Teenage Sex: Letting the Pendulum Swing

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"People need to unfold sexually," Sarrel believes, and there is no way to speed the process. What is right may vary with a student's stage of emotional development. "A freshman may need to express rebellion and independence from his family and may use sex to do it." That is acceptable, Sarrel believes, as long as the student understands his motives: "We don't worry too much about the freshman who's going to bed with someone. We worry about the freshman who's just going to bed and thinks it's love." For an older student, intercourse may be right only if the lovers are intimate emotionally. How to judge? One crucial sign of intimacy is "a sense of trust and comfort. If you find you're not telling each other certain kinds of things, it's not a very trusting relationship."

Apparently this kind of advice is what the students want. Sarrel has been dubbed "the Charlie Reich of sex counseling" by an irreverent observer, and like the author of The Greening of America, he is very popular: 300 men and women crowd into his weekly lectures at Yale, and more than 1,000 other colleges have asked for outlines of his course. For good reason. The Sarrels' careful counseling has cut the VD and unwanted pregnancy rate at Yale to nearly zero.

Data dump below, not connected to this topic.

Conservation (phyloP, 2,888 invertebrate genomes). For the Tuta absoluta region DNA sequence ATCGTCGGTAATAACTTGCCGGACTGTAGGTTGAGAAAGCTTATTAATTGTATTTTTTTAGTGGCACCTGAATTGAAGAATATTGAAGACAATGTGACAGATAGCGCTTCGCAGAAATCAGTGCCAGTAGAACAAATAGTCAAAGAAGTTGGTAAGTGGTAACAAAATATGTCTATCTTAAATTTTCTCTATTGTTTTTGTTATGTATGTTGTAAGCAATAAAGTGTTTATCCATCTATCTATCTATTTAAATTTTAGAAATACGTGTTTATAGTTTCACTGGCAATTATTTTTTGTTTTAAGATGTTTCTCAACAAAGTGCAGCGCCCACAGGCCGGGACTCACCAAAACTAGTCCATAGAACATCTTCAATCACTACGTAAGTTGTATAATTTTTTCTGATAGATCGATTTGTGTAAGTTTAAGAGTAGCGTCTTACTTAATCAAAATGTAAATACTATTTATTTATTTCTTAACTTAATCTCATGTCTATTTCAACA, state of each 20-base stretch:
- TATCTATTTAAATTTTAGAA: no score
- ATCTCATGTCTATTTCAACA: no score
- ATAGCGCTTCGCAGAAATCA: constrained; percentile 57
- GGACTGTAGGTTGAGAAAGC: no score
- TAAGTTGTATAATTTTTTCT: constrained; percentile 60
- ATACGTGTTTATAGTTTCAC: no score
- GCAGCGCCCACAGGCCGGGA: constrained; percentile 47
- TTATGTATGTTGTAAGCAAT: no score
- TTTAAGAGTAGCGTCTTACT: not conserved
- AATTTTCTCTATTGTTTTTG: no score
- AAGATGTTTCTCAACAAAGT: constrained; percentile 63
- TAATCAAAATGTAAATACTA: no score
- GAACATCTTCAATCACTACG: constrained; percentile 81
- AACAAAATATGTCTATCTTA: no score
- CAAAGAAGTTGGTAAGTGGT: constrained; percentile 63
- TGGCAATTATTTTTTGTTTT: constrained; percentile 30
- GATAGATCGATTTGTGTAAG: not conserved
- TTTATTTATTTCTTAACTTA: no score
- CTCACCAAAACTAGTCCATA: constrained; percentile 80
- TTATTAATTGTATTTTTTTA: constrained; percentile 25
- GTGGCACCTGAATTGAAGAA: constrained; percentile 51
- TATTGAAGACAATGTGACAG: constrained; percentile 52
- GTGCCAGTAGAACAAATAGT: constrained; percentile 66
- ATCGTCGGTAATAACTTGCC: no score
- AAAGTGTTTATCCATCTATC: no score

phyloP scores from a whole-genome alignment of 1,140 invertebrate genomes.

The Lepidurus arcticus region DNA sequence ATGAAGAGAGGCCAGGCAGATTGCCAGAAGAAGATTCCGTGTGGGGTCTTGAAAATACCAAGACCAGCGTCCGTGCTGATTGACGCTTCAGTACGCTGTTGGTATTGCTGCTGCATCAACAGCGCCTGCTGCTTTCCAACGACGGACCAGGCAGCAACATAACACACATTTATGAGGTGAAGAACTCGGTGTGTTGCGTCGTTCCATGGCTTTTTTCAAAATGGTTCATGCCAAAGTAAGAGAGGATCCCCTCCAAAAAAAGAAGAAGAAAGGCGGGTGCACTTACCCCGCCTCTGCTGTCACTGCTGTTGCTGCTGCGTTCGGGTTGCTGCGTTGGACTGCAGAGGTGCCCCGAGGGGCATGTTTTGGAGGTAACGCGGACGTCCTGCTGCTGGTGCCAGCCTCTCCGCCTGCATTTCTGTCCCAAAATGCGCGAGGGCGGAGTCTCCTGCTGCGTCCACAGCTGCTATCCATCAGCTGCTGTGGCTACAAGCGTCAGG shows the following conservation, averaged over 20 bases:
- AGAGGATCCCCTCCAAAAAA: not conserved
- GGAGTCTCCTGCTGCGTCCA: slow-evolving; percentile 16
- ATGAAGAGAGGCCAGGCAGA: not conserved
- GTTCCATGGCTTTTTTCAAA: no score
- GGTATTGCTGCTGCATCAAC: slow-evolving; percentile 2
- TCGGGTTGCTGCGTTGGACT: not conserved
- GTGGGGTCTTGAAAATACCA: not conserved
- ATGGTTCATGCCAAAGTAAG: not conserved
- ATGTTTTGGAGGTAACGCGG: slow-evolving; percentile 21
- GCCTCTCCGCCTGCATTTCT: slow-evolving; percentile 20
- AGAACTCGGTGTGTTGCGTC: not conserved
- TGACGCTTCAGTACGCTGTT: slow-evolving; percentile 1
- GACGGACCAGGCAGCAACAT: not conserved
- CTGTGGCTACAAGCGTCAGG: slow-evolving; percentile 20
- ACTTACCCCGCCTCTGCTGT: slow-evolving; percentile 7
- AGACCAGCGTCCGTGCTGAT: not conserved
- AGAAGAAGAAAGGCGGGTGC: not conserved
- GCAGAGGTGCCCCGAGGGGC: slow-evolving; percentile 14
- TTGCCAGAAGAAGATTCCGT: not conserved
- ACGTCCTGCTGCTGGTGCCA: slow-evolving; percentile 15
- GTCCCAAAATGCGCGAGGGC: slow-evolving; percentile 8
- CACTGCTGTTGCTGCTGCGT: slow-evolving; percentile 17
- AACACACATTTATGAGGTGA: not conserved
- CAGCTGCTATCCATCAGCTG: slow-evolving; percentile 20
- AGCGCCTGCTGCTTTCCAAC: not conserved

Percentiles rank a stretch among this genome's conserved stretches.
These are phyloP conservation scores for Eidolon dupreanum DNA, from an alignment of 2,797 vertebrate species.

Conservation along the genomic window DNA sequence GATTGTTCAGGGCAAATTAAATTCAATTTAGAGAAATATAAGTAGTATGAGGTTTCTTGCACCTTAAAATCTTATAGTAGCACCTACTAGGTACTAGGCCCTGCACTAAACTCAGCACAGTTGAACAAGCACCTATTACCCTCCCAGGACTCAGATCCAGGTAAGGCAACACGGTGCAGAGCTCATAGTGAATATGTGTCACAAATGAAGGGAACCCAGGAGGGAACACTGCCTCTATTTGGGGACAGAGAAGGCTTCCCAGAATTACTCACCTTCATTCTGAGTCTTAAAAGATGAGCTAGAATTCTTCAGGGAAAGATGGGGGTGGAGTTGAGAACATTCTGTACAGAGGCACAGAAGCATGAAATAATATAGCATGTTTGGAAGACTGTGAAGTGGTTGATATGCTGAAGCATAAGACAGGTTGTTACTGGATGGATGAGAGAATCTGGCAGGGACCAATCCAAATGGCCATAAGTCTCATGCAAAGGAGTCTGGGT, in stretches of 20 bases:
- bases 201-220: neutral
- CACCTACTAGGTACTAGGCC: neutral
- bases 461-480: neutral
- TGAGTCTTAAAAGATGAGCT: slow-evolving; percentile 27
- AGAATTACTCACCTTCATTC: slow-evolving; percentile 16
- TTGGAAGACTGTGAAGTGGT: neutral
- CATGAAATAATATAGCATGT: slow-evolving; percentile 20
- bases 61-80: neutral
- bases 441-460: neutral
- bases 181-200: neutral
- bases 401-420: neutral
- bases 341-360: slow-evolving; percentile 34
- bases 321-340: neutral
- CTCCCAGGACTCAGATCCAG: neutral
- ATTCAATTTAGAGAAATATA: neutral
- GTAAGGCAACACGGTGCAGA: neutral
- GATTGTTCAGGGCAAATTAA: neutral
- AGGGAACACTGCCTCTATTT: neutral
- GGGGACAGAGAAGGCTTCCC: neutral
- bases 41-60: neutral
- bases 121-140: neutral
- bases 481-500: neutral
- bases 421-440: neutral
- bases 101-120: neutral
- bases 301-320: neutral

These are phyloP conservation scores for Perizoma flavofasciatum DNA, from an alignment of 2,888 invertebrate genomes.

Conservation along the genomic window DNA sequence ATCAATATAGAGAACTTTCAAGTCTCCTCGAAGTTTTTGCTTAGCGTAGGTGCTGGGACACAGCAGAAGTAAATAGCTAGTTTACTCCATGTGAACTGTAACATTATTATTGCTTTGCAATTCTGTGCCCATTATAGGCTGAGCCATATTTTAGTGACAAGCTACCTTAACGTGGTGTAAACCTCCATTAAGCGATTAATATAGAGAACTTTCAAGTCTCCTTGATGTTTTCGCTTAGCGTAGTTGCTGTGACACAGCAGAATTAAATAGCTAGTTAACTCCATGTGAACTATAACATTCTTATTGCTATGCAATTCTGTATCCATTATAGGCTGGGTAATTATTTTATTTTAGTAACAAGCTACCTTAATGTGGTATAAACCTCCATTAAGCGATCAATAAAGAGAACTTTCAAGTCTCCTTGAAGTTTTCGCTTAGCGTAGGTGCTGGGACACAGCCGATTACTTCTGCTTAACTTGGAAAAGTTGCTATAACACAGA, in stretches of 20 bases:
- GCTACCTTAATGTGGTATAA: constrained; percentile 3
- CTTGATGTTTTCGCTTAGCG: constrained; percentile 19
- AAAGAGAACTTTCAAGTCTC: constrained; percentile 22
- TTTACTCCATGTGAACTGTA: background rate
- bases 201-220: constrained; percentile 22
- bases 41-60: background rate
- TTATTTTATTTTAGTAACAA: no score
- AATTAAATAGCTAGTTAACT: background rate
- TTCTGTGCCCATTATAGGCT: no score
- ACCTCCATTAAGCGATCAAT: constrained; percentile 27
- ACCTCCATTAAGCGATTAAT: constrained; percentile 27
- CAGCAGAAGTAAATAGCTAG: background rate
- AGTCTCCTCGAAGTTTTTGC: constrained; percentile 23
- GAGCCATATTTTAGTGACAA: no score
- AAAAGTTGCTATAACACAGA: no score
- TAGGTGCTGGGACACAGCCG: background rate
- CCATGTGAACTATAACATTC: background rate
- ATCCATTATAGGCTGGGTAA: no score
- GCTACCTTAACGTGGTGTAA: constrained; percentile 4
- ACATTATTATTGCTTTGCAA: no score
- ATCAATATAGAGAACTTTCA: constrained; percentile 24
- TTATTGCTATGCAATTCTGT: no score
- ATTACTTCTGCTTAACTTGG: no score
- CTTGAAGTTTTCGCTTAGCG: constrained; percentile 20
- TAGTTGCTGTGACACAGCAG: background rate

But what about ethical questions?

For those who are not guided by their families or their religion, Sarrel's system —and the whole body of "situation ethics"—fails to offer much support for making a decision. Years ago William Butler Yeats wrote a poem about the problem:

I whispered, "I am too young."

And then, "I am old enough"; Wherefore I threw a penny To find out if I might love.

How did the toss come out? Yeats, unsurprisingly, gave himself a clear go-ahead, ending his poem:

Ah penny, brown penny, brown

penny, One cannot begin it too soon.

Nowadays a great many adolescents, like Yeats, seem to be simply tossing a coin, and singing the same refrain.

*The names of the children and their parents in this story are fictitious.

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